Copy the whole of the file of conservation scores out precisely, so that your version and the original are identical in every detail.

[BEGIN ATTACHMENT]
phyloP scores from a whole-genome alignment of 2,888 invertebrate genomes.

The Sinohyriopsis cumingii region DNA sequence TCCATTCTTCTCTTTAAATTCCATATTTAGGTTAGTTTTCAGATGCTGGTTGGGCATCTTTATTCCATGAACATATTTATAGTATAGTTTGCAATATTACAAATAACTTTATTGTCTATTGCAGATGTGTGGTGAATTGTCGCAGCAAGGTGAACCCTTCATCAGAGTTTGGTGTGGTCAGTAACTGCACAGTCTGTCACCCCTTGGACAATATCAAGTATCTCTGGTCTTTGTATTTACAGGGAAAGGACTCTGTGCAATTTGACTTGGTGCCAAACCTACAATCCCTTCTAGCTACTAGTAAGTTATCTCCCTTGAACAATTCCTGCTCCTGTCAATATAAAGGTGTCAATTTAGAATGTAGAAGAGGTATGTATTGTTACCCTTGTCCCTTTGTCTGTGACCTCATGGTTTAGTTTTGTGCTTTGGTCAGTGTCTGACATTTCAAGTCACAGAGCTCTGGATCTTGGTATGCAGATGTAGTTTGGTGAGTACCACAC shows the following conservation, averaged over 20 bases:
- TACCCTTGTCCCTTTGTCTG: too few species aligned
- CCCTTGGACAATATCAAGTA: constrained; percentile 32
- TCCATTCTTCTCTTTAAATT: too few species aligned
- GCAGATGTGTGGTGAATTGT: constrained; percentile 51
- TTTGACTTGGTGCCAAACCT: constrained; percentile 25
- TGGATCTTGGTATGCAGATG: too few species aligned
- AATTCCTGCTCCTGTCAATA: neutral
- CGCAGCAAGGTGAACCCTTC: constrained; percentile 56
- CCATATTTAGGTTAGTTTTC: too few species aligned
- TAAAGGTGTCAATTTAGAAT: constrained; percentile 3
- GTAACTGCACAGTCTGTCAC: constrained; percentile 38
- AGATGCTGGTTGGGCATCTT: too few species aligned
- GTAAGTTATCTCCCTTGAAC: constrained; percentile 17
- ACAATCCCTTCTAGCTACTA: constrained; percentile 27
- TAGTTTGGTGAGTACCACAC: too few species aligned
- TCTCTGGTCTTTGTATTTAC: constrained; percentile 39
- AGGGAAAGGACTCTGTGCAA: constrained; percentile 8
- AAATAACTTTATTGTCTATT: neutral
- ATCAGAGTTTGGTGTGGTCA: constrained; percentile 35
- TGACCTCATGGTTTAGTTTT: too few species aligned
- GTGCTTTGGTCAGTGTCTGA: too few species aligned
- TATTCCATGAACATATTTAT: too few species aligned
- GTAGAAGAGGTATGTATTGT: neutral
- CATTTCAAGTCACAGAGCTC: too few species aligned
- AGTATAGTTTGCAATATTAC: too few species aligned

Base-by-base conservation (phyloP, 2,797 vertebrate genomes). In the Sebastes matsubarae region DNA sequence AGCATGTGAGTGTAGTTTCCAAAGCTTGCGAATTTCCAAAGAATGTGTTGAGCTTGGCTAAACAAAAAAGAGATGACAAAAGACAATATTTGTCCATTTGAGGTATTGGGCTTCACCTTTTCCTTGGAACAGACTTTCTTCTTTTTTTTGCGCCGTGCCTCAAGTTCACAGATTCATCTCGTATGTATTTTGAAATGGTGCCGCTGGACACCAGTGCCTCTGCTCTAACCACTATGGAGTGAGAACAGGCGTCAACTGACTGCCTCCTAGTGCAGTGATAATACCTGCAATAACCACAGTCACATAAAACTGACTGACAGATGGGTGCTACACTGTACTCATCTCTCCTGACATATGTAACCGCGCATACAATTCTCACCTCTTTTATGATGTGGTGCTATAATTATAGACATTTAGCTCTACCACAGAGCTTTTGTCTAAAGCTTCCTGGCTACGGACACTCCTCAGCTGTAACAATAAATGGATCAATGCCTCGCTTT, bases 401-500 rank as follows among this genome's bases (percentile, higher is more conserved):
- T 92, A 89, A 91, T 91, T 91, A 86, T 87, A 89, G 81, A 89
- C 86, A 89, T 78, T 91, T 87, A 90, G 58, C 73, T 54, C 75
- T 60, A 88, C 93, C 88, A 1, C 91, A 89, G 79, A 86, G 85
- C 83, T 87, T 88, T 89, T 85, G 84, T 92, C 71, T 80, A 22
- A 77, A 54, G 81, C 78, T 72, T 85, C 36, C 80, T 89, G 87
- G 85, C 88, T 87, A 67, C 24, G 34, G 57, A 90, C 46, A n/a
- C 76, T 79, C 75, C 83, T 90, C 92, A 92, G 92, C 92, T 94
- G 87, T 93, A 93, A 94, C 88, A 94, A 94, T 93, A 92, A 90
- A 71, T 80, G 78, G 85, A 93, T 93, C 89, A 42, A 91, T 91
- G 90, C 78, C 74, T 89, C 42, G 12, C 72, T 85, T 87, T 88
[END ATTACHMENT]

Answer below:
phyloP scores from a whole-genome alignment of 2,888 invertebrate genomes.

The Sinohyriopsis cumingii region DNA sequence TCCATTCTTCTCTTTAAATTCCATATTTAGGTTAGTTTTCAGATGCTGGTTGGGCATCTTTATTCCATGAACATATTTATAGTATAGTTTGCAATATTACAAATAACTTTATTGTCTATTGCAGATGTGTGGTGAATTGTCGCAGCAAGGTGAACCCTTCATCAGAGTTTGGTGTGGTCAGTAACTGCACAGTCTGTCACCCCTTGGACAATATCAAGTATCTCTGGTCTTTGTATTTACAGGGAAAGGACTCTGTGCAATTTGACTTGGTGCCAAACCTACAATCCCTTCTAGCTACTAGTAAGTTATCTCCCTTGAACAATTCCTGCTCCTGTCAATATAAAGGTGTCAATTTAGAATGTAGAAGAGGTATGTATTGTTACCCTTGTCCCTTTGTCTGTGACCTCATGGTTTAGTTTTGTGCTTTGGTCAGTGTCTGACATTTCAAGTCACAGAGCTCTGGATCTTGGTATGCAGATGTAGTTTGGTGAGTACCACAC shows the following conservation, averaged over 20 bases:
- TACCCTTGTCCCTTTGTCTG: too few species aligned
- CCCTTGGACAATATCAAGTA: constrained; percentile 32
- TCCATTCTTCTCTTTAAATT: too few species aligned
- GCAGATGTGTGGTGAATTGT: constrained; percentile 51
- TTTGACTTGGTGCCAAACCT: constrained; percentile 25
- TGGATCTTGGTATGCAGATG: too few species aligned
- AATTCCTGCTCCTGTCAATA: neutral
- CGCAGCAAGGTGAACCCTTC: constrained; percentile 56
- CCATATTTAGGTTAGTTTTC: too few species aligned
- TAAAGGTGTCAATTTAGAAT: constrained; percentile 3
- GTAACTGCACAGTCTGTCAC: constrained; percentile 38
- AGATGCTGGTTGGGCATCTT: too few species aligned
- GTAAGTTATCTCCCTTGAAC: constrained; percentile 17
- ACAATCCCTTCTAGCTACTA: constrained; percentile 27
- TAGTTTGGTGAGTACCACAC: too few species aligned
- TCTCTGGTCTTTGTATTTAC: constrained; percentile 39
- AGGGAAAGGACTCTGTGCAA: constrained; percentile 8
- AAATAACTTTATTGTCTATT: neutral
- ATCAGAGTTTGGTGTGGTCA: constrained; percentile 35
- TGACCTCATGGTTTAGTTTT: too few species aligned
- GTGCTTTGGTCAGTGTCTGA: too few species aligned
- TATTCCATGAACATATTTAT: too few species aligned
- GTAGAAGAGGTATGTATTGT: neutral
- CATTTCAAGTCACAGAGCTC: too few species aligned
- AGTATAGTTTGCAATATTAC: too few species aligned

Base-by-base conservation (phyloP, 2,797 vertebrate genomes). In the Sebastes matsubarae region DNA sequence AGCATGTGAGTGTAGTTTCCAAAGCTTGCGAATTTCCAAAGAATGTGTTGAGCTTGGCTAAACAAAAAAGAGATGACAAAAGACAATATTTGTCCATTTGAGGTATTGGGCTTCACCTTTTCCTTGGAACAGACTTTCTTCTTTTTTTTGCGCCGTGCCTCAAGTTCACAGATTCATCTCGTATGTATTTTGAAATGGTGCCGCTGGACACCAGTGCCTCTGCTCTAACCACTATGGAGTGAGAACAGGCGTCAACTGACTGCCTCCTAGTGCAGTGATAATACCTGCAATAACCACAGTCACATAAAACTGACTGACAGATGGGTGCTACACTGTACTCATCTCTCCTGACATATGTAACCGCGCATACAATTCTCACCTCTTTTATGATGTGGTGCTATAATTATAGACATTTAGCTCTACCACAGAGCTTTTGTCTAAAGCTTCCTGGCTACGGACACTCCTCAGCTGTAACAATAAATGGATCAATGCCTCGCTTT, bases 401-500 rank as follows among this genome's bases (percentile, higher is more conserved):
- T 92, A 89, A 91, T 91, T 91, A 86, T 87, A 89, G 81, A 89
- C 86, A 89, T 78, T 91, T 87, A 90, G 58, C 73, T 54, C 75
- T 60, A 88, C 93, C 88, A 1, C 91, A 89, G 79, A 86, G 85
- C 83, T 87, T 88, T 89, T 85, G 84, T 92, C 71, T 80, A 22
- A 77, A 54, G 81, C 78, T 72, T 85, C 36, C 80, T 89, G 87
- G 85, C 88, T 87, A 67, C 24, G 34, G 57, A 90, C 46, A n/a
- C 76, T 79, C 75, C 83, T 90, C 92, A 92, G 92, C 92, T 94
- G 87, T 93, A 93, A 94, C 88, A 94, A 94, T 93, A 92, A 90
- A 71, T 80, G 78, G 85, A 93, T 93, C 89, A 42, A 91, T 91
- G 90, C 78, C 74, T 89, C 42, G 12, C 72, T 85, T 87, T 88